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What to do to keep safe in extreme heat

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The UK Health Security Agency (UKHSA) and the Met Office have today issued a Level 3 heat-health alert for the South West region. The alert is in place until 9am on Friday 15 July with temperatures across the country set to be high across the duration of this week (11-15 July 2022).

A heatwave is an extended period of hot weather relative to the expected conditions of the area at that time of year, which may be accompanied by high humidity. A UK heatwave threshold is met when a location records a period of at least three consecutive days with daily maximum temperatures meeting or exceeding the heatwave temperature threshold. There is high confidence that temperatures will be widely hot across most of England, and temperatures are likely to peak into the low 30s.

The top ways for staying safe during a heatwave are to:

  • look out for those who may struggle to keep themselves cool and hydrated – older people, those with underlying conditions and those who live alone are particularly at risk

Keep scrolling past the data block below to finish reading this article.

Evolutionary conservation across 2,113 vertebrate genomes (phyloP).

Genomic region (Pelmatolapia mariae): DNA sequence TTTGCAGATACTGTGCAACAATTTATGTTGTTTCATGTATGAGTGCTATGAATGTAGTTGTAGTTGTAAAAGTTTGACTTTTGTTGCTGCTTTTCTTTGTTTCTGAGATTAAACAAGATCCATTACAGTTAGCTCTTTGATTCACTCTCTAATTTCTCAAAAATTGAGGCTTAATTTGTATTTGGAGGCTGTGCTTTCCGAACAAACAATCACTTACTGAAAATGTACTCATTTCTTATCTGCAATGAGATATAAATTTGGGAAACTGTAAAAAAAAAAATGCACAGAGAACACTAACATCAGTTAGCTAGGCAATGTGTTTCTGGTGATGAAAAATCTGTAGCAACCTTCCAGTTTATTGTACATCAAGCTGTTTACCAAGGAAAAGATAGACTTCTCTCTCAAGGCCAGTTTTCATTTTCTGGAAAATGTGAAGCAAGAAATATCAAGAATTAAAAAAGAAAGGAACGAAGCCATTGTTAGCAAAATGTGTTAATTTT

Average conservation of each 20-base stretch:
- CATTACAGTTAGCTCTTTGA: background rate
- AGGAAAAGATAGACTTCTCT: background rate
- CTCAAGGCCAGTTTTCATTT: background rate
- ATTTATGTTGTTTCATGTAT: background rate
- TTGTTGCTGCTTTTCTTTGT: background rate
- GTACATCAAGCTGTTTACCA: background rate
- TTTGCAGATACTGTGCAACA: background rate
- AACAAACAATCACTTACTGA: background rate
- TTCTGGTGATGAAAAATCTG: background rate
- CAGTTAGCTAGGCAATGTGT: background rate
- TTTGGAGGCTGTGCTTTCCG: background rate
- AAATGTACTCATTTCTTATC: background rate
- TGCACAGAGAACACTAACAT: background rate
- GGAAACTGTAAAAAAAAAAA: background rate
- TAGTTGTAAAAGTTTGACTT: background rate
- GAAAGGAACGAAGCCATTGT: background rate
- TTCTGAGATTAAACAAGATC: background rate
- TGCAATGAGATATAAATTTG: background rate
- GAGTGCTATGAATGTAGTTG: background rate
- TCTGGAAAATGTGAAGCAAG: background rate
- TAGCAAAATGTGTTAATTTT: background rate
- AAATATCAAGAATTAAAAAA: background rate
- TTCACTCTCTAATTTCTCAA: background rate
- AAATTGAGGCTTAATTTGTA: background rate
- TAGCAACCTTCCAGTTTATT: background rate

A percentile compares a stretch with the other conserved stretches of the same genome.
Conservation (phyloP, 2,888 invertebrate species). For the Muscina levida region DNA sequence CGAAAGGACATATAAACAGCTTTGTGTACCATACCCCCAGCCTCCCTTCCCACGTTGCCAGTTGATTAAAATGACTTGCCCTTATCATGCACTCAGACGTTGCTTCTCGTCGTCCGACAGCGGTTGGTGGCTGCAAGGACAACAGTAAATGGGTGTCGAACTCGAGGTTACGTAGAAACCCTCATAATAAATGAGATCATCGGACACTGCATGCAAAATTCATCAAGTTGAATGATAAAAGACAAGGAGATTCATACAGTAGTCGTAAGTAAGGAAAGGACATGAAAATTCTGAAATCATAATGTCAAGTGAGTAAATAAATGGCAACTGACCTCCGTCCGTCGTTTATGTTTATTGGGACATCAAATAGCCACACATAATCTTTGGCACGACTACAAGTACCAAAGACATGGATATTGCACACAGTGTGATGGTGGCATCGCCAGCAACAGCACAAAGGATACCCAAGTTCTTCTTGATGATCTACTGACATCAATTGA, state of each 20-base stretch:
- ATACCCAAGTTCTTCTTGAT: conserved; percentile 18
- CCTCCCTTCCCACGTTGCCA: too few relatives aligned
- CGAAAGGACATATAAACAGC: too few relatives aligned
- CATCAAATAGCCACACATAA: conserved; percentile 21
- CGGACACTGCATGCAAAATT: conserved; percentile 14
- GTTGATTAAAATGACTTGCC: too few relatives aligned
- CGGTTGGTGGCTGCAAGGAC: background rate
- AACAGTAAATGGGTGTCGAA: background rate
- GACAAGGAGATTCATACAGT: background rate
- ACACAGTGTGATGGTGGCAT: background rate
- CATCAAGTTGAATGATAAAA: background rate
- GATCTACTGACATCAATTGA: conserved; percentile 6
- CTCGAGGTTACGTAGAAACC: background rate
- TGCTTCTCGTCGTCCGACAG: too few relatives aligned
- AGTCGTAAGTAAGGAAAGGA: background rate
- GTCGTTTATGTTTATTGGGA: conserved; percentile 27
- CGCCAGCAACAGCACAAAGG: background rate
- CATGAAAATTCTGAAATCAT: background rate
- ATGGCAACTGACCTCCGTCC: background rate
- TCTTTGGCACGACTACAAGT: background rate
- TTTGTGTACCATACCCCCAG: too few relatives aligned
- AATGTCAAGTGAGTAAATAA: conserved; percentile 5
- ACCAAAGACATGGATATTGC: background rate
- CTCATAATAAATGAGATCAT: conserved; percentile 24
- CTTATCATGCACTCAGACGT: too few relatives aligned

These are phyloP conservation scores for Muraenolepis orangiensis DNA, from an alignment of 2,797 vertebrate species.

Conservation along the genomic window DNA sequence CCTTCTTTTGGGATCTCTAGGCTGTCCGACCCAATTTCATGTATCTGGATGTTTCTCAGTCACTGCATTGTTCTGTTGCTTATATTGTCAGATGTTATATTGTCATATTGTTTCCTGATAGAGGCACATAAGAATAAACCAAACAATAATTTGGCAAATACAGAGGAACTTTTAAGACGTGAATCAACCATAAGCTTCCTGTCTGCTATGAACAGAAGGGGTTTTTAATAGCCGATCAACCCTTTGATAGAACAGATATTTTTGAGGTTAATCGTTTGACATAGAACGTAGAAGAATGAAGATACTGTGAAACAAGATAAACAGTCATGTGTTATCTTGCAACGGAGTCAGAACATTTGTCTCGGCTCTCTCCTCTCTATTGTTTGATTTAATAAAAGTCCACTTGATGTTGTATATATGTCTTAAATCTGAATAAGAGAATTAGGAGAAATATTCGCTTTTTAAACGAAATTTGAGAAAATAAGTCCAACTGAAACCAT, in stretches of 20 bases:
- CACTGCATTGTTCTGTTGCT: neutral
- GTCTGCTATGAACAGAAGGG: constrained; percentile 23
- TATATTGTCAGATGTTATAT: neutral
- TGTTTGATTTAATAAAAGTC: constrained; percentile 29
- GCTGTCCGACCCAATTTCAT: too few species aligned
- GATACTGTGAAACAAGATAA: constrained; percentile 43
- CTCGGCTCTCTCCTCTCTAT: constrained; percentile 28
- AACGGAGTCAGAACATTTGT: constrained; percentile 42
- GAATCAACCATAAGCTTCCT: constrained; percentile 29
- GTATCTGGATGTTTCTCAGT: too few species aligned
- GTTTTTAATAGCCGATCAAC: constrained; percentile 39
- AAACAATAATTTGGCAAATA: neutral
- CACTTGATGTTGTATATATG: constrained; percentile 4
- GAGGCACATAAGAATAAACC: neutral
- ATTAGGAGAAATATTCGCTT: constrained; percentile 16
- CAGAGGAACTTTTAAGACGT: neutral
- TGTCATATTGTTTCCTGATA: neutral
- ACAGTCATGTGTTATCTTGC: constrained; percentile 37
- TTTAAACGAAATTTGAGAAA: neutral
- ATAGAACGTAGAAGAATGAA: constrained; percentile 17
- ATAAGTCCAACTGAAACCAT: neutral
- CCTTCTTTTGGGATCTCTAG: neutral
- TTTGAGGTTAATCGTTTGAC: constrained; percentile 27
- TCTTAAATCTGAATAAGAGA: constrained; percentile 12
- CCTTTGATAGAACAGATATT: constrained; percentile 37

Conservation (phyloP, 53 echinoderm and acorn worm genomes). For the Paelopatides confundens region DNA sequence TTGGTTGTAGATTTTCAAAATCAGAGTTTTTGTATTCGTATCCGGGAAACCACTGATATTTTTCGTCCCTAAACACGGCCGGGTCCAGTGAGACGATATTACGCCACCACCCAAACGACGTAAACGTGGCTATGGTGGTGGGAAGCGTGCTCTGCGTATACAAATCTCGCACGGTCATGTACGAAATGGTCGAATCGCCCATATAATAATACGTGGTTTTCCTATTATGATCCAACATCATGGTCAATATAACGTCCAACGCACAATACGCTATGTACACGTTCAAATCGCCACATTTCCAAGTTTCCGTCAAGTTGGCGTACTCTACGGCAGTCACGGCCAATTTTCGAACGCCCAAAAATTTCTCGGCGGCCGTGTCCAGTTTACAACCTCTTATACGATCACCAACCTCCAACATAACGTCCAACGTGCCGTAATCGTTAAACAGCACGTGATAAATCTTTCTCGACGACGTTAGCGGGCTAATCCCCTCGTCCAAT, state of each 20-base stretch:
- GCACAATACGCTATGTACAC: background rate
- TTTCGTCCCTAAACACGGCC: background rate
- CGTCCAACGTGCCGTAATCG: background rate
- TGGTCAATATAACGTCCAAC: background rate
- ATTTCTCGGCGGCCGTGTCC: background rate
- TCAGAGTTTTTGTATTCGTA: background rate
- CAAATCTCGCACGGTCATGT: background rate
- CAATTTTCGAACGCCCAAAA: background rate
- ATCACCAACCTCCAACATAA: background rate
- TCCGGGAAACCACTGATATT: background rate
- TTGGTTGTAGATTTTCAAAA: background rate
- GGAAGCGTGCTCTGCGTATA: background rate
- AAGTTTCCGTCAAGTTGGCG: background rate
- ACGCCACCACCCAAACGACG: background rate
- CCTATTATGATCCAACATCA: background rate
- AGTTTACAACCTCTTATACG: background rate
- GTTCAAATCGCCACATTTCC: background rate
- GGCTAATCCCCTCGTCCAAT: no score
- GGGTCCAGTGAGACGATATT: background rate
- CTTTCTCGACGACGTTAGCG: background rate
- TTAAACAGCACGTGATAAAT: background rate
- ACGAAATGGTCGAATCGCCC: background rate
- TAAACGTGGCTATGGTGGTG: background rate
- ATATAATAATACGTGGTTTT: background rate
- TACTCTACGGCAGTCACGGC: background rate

• stay cool indoors: many of us may need to stay safe at home this summer so know how to keep your home cool

  • close curtains on rooms that face the sun to keep indoor spaces cooler and remember it may be cooler outdoors than indoors

  • use cool spaces considerately if going outdoors, and wash your hands regularly

  • drink plenty of fluids and avoid excess alcohol

  • never leave anyone in a closed, parked vehicle, especially infants, young children or animals

  • try to keep out of the sun between 11am to 3pm, when the UV rays are strongest

  • walk in the shade, apply sunscreen and wear a wide-brimmed hat, if you have to go out in the heat

  • avoid physical exertion in the hottest parts of the day

  • make sure you take water with you, if you are travelling

  • take care and follow local safety advice if you are going into open water to cool down – during warm weather going for a swim can provide much welcomed relief

  • remember that while coronavirus (COVID-19) restrictions are in place, you will need to follow any additional government guidance to use public spaces safely

The UKSHA have published a blog with further advice on how to stay safe this summer. You can read the blog here.

More information on the common signs and symptoms of heat exhaustion and heatstroke are available on NHS.UK.

If you are concerned about someone’s health and well-being because of the heat call the NHS 111 service. If someone develops heatstroke with rapid heart rate, shallow quick breathing, high temperature, cramps and possibly dry skin it is a medical emergency and an ambulance should be called using 999.

Thank you. You response is appreciated.

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